Newtown, CT – July 17, 2015
I hate to say it, but see, I told you so – Five years ago, when the current Medicare Bundled Payment for Care Improvement program was still in its design phase, I had several calls with CMS/HHS staff to discuss the design and implementation of the pilot. Once the outline had been sketched, including the imposition of an up-front discount and a full risk contract, I noted to CMS staff that the pilot was assured success (you can't lose if you ask for a discount on historical average cost on a full risk deal) and that they should start now thinking about the implications of that success for a scaled implementation. My primary observation was that the Medicare Administrative Contractors, whose claims adjudication technology dates back to the 1970s, would be hard pressed to administer anything other than simple FFS when the time came. The steps I outlined then were to start with an audit of current capabilities and then to lay out specifications for more advanced systems to be ready within five years. That advice, much like many advices from organizations like ours who toil the field daily, was ignored. And now, five years hence, CMMI is proposing to deploy a mandated Lower Extremity Joint Replacement bundle in 75 very large metropolitan areas in the US. The proposed design is lousy and largely because the Administrative Contractors can't do much else. They're no more ready today to implement a sophisticated bundled payment program than they were five years ago, and everyone will pay the price for that lack of readiness.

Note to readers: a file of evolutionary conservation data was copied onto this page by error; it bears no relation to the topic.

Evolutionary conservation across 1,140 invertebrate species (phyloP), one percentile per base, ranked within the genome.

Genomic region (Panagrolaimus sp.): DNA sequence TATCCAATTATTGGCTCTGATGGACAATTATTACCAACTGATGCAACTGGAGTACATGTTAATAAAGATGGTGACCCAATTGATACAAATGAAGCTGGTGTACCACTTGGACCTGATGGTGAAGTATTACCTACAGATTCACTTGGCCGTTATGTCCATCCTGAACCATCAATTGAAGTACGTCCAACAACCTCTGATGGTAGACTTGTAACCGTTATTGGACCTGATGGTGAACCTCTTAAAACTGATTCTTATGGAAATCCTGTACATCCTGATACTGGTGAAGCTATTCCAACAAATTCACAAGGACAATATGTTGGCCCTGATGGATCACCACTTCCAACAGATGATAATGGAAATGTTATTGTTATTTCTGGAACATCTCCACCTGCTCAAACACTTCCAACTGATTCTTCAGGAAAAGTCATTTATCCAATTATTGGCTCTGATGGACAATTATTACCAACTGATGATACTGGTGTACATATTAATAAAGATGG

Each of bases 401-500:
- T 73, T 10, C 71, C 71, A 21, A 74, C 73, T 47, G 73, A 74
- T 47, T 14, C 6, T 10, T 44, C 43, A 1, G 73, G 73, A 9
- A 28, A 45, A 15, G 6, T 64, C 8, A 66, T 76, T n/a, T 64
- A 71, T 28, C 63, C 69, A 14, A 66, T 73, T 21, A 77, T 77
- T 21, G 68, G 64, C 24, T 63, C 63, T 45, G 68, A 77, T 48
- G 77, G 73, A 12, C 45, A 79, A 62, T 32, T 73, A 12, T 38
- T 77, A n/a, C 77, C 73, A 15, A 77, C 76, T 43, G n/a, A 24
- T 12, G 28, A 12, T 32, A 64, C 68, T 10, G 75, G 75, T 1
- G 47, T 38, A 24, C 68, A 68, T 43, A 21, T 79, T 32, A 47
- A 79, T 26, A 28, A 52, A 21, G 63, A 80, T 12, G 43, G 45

What this means to you – Harold Miller has it exactly right in a recent blog post on this CMMI announcement and that he entitled: Bundling Badly. Some of the points Harold makes are points that we and others have repeatedly made to CMMI and that have fallen and continue to fall on deaf ears. Others, such as limiting the expansion to acute care hospitals, starting the bundle on the day of the procedure, having a very limited amount of services excluded from the bundle, and sticking to the heterogeneous DRGs (the expansion isn't just about hips and knees, but ankles, feet, toes), have to do with what can be reasonably made operational by Medicare's TPAs. It's incredible that in 2015 the rollout of a major and potentially very transformative payment program would be constrained by outdated software. In this instance, like in many others, the deficient operational tail is wagging the payment reform dog, and not the other way around. And it's not just incredible, it's incredibly frustrating because I warned CMS about this very issue quite a while ago and they had plenty of time to address and fix it. So now what? First, let's see whether CMMI actually considers the myriad comments that will pour in. Some will be from the whiners (including ACOs who fear for their survival when, in theory, they should thrive in delivering efficient bundles…does anyone else see the irony here?), and most will be from those who are concerned that the design flaws will taint the potential of this rollout irreparably. Second, irrespective of what CMS does, the private sector should not copy a badly designed program because a silly gorilla has sketched it. We need to stick to the nuanced, sophisticated and more likely to succeed alternatives that are already under way. And finally, if CMS is interested in doing this right, despite the incompetence of their TPAs, we're happy to provide them with the free software that will accomplish the task. Whatever happens, I really hope I don't have to say SITYS again in five years.